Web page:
A number $c$ is given. We need to find a number $0<k<c$ such that
$c^2 - k^2$ is a perfect square. (if it is possible)
$c$ and $k$ can be any positive integer.
What I tried is-
I iterated for all the values $[1,c-1]$ and stopped at the first $k$ which satisfies the condition.
The Euclid's method to find a Pythagorean triple which takes O(c0.5) run time. We do not actually find a solution. But, we just need to check if it is possible or not.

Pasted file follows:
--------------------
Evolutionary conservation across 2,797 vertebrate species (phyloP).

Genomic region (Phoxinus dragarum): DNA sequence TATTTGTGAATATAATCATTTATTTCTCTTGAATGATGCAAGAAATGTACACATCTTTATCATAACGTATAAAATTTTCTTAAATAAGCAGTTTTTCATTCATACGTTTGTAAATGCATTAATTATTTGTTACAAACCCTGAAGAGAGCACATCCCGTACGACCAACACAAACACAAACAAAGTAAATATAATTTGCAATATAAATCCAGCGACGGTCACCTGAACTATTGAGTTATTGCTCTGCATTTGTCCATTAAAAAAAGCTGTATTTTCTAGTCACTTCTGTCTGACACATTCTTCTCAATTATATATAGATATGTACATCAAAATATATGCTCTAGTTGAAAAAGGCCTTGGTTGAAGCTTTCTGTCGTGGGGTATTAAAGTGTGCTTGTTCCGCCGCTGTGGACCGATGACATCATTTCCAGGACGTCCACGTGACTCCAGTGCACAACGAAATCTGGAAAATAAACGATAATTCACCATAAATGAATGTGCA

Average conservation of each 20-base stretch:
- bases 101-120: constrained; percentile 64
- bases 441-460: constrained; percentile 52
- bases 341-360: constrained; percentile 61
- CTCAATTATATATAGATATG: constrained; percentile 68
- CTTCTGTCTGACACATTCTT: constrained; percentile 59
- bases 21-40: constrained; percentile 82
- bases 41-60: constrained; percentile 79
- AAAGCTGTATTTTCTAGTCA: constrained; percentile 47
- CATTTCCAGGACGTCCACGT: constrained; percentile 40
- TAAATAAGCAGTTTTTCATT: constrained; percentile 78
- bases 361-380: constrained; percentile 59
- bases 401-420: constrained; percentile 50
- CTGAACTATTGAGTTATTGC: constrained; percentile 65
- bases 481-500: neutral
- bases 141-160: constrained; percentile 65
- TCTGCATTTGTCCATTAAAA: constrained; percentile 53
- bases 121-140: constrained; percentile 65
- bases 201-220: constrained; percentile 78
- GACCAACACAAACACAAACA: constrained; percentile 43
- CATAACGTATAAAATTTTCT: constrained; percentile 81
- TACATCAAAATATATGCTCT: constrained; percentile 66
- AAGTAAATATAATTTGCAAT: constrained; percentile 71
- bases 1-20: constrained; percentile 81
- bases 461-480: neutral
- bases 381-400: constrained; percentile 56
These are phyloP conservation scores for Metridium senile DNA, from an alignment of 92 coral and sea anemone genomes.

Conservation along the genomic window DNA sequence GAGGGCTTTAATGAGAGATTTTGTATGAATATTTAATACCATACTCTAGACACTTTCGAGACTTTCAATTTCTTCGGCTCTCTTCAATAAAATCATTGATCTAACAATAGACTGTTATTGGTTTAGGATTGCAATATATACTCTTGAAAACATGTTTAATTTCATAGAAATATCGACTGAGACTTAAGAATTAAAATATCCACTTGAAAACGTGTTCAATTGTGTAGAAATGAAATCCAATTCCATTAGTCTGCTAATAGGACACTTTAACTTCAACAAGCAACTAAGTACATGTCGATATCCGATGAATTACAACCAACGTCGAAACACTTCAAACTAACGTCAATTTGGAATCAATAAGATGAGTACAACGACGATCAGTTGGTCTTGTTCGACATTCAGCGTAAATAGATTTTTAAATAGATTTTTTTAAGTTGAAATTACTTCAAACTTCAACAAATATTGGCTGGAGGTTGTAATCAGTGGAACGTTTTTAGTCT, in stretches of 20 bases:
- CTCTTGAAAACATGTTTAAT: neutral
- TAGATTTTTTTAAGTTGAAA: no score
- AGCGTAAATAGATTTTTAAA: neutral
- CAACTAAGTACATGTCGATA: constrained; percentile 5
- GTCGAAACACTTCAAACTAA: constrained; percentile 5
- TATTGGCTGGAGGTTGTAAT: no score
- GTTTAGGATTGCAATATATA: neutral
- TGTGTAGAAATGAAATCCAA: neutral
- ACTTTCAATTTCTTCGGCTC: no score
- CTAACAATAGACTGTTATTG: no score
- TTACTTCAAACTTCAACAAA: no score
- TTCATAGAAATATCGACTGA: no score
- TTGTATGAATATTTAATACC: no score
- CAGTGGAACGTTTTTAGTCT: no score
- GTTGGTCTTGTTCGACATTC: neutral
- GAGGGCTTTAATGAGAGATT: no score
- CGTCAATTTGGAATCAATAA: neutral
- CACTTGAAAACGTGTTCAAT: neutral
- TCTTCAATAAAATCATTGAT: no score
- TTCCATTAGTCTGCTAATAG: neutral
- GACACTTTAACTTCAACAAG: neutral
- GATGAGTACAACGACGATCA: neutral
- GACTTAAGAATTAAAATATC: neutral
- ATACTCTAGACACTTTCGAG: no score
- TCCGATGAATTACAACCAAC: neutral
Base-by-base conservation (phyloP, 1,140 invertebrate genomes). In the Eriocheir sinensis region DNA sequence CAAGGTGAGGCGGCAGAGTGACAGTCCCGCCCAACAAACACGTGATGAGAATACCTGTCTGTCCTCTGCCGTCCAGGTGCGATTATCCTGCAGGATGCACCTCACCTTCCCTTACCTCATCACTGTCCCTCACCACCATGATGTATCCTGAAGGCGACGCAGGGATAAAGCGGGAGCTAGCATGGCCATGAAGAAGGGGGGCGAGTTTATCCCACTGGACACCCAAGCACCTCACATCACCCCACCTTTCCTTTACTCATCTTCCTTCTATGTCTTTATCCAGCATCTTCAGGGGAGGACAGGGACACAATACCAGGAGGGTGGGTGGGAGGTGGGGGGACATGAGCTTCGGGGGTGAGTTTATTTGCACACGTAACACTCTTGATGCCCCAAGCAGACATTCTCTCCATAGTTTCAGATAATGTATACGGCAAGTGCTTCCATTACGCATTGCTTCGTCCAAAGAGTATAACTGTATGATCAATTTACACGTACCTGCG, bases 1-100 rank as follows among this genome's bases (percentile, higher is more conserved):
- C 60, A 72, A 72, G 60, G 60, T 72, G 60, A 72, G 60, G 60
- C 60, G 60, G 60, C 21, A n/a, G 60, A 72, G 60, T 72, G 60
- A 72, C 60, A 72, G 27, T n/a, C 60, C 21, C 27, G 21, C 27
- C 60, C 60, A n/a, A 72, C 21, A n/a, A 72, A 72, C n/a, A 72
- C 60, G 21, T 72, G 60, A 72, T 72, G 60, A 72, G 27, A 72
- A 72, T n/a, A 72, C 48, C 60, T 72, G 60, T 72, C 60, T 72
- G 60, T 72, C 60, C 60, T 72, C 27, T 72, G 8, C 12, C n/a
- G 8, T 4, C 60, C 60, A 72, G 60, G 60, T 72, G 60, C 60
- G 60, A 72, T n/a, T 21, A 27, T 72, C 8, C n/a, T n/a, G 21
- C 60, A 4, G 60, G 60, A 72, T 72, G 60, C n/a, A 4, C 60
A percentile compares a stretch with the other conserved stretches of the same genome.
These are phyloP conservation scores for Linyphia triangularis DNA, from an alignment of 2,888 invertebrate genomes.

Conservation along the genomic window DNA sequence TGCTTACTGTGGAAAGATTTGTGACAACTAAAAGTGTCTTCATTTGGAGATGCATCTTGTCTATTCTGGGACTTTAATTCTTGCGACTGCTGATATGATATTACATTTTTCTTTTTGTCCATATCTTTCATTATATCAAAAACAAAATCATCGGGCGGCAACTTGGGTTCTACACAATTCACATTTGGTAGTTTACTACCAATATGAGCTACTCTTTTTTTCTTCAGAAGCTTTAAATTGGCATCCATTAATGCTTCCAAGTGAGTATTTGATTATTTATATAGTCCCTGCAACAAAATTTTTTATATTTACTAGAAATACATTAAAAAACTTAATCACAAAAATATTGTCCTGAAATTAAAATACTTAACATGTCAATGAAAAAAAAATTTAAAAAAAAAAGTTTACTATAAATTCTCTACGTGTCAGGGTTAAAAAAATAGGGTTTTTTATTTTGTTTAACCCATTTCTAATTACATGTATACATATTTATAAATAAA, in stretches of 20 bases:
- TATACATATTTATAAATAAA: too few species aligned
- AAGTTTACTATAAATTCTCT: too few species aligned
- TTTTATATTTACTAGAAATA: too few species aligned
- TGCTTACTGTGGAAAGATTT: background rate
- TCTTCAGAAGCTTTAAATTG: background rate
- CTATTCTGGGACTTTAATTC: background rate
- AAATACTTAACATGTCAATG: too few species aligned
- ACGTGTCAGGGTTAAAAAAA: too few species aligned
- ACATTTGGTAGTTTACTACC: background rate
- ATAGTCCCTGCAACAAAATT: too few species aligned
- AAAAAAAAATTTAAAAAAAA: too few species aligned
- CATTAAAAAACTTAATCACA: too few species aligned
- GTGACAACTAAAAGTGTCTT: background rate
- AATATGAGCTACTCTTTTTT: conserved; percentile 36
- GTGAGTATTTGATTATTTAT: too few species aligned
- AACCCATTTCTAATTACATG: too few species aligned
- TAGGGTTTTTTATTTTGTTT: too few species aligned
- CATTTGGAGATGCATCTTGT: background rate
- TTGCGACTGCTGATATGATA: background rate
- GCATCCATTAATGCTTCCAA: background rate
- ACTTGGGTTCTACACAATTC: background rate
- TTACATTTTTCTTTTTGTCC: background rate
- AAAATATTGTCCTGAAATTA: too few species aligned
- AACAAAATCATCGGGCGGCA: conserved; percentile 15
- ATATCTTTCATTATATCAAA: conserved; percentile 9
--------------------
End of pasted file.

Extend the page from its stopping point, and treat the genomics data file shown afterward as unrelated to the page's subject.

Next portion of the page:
Can the solution be better than this? What I am looking for is a more efficient solution. Maybe some algebraic formula or proof.